As others have pointed out, your question is a bit odd. I'm not entirely sure what you're asking - as gkrogers pointed out, there's plenty of reference material on managing bitwise operations, looking at a binary format, etc. I'm interpreting your question to mean how do you conceptually view a binary file. I routinely deal with large amounts (gigabyte files) of data in a binary format. The following is a few approaches I've used to viewing / manipulating the data.
Build a conceptual model
Most data when stored in some format has some logical order to it. My data, for example, is organized into major frames, each of which contains a minor frame of data. Each minor frame has a fixed width, where certain fields in the minor frame have a specific purpose. Drawing this concept on a whiteboard makes it much easier to deal with once you start writing code and / or viewing the data in its raw format.
This is obviously impossible if you don't know what your model is. If you don't know that, then either get that information or work towards it. Manipulating bytes without knowing what they are isn't going to get you anywhere (is that a timestamp I've just read? A piece of video data? Maybe a checksum? Who knows?)
Get a Binary Editor that works for you
For small binary files, you can view the raw bytes directly in Visual Studio. For larger files, you may want to use an editor that can load the data directly and organize the data in such a manner that the view represents your model. In my case, I didn't really find a good tool for this - so I wrote one. An hour or so in any language and you should be able to write a simple application that pulls some data from a binary file and formats it so that you can see the raw bytes in a manner that makes sense with your model. In my case, it scans through the binary file looking for a major frame, and displays the minor frames in that major frame, organized such that the bytes shown are the length of the minor frame. Very handy when lining up the data.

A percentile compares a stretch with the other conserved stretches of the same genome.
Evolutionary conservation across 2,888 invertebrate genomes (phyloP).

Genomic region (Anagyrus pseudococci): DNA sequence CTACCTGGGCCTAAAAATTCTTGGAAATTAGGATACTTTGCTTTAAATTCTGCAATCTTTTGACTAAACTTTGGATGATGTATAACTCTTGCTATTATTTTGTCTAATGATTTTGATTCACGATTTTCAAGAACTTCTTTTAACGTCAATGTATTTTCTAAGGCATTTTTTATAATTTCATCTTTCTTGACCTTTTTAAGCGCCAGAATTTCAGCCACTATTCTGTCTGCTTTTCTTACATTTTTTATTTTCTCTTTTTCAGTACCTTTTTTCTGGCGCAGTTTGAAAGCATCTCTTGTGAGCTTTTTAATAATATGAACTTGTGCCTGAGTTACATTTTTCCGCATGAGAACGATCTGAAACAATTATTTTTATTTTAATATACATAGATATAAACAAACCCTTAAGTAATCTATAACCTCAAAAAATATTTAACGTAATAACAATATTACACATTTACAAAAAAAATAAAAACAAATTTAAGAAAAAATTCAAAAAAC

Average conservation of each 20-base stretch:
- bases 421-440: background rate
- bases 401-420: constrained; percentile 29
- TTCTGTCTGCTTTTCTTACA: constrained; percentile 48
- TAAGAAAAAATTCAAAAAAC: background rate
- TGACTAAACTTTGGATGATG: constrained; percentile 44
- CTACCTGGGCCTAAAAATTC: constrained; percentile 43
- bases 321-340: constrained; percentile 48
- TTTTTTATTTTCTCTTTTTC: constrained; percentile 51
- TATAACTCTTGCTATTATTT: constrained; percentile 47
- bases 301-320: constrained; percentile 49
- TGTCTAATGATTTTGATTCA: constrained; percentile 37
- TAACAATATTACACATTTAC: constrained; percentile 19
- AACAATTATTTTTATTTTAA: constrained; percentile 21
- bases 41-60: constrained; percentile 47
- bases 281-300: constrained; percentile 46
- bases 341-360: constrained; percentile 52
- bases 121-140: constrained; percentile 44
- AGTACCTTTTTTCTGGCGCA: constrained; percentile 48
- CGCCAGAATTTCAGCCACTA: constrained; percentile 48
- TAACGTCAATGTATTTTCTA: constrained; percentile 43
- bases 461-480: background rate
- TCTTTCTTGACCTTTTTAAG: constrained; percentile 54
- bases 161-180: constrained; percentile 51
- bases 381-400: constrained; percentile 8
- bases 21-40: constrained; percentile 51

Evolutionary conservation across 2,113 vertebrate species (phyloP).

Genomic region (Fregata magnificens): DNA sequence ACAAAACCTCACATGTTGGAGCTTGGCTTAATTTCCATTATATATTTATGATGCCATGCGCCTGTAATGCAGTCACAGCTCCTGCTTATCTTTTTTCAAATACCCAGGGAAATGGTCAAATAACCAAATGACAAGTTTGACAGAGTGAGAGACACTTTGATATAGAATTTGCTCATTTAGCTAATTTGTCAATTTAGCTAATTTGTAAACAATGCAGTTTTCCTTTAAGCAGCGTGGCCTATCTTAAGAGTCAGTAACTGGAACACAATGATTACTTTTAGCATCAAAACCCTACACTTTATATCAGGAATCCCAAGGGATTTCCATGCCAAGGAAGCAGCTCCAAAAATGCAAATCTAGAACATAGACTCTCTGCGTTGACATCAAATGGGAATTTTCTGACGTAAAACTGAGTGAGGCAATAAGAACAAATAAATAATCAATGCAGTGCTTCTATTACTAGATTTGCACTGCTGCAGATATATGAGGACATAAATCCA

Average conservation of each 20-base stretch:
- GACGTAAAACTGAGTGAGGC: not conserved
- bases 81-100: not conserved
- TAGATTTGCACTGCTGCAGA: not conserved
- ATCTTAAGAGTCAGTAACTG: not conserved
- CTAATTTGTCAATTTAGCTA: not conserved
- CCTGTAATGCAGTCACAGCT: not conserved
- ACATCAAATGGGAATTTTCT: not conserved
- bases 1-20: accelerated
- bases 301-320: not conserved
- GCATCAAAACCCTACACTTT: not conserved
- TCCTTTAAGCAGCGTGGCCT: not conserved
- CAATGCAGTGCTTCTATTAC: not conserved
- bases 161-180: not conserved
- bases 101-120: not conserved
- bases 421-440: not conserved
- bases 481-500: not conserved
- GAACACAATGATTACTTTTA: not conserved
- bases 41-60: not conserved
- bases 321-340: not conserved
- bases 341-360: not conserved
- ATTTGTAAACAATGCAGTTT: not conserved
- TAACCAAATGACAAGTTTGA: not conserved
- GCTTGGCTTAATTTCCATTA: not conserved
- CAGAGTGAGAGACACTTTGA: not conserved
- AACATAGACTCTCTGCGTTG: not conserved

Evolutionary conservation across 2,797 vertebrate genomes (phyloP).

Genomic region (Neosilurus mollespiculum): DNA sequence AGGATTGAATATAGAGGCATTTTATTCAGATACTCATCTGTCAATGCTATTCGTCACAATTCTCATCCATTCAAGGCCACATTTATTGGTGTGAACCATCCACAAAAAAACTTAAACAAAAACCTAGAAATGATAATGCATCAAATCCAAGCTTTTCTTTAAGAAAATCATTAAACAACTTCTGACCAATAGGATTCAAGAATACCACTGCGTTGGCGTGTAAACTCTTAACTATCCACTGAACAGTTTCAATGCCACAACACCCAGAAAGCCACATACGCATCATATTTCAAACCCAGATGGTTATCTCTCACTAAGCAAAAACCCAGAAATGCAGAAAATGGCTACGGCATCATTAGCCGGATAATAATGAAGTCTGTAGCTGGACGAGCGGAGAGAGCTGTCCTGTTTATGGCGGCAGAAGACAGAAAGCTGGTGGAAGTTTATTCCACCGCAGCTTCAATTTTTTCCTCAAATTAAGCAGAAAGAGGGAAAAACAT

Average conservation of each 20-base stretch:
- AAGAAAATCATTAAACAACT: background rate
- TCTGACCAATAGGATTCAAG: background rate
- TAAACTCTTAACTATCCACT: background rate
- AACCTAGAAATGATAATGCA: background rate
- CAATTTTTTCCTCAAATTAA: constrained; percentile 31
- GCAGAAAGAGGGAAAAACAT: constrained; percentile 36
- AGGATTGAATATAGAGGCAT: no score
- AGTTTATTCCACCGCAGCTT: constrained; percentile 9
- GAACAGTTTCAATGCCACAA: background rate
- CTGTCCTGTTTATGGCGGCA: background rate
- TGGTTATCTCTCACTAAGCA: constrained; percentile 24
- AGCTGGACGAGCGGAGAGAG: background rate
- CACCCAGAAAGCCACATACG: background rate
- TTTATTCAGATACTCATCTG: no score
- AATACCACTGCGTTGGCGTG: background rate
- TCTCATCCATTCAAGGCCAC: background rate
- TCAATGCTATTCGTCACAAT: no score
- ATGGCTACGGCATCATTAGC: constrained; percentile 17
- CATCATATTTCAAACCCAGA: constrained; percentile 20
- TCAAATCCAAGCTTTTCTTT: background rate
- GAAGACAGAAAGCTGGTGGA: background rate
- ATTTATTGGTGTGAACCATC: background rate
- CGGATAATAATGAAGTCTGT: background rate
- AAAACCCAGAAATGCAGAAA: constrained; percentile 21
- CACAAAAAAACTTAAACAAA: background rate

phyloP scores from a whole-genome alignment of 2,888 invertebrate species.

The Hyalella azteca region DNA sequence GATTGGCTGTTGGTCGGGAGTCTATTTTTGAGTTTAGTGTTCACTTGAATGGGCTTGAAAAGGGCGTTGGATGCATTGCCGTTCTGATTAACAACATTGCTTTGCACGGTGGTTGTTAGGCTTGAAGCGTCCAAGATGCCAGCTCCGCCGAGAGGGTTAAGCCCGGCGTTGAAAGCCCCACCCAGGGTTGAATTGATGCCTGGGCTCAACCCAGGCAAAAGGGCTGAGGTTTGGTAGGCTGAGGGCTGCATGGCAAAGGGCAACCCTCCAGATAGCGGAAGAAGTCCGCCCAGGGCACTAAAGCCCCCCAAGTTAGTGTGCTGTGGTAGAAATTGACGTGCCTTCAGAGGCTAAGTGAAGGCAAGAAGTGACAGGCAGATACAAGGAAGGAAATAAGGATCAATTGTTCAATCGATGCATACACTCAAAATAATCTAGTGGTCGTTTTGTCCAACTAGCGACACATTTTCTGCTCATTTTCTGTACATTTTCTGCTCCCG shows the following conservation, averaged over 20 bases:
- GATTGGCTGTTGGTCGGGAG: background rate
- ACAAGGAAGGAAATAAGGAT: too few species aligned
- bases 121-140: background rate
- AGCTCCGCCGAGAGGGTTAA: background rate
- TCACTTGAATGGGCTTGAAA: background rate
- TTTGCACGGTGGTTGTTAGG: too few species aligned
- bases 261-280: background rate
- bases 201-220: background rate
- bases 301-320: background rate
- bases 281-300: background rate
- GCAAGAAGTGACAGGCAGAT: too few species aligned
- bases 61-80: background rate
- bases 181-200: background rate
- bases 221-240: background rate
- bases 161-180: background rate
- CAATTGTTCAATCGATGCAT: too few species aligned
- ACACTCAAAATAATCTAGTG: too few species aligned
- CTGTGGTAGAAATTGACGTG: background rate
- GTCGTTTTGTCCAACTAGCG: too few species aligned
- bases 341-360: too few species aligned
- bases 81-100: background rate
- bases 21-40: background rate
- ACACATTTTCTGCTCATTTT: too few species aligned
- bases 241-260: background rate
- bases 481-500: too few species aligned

If you don't want to write your own - I would, if only because its a useful exercise to start with - here's a few binary editors:
As I said, I wrote my own as it helped me work with my conceptual model, checked that I understood it correctly, and was custom tailored to my problem. Using a free one isn't a bad way to go however.
Work with the Data
Once you understand your data model, working with the data is fairly trivial. Say I wanted to read a binary file in 128 byte chunks, since a logical frame (maybe a minor frame, in my example) is 128 bytes long. Here's some trivial C# code that reads some binary data (not that I would rely on this - its merely an example):
private void ReadSomeData()
// Read data in 128 byte chunks
int frameSize = 128;
BinaryReader binReader = new BinaryReader(File.Open("C:\\Test.bin", FileMode.Open));
binReader.PeekChar() != -1
byte receivedData = binReader.ReadBytes(frameSize);
HandleData(receivedData); // do something with it, someplace
// End of File reached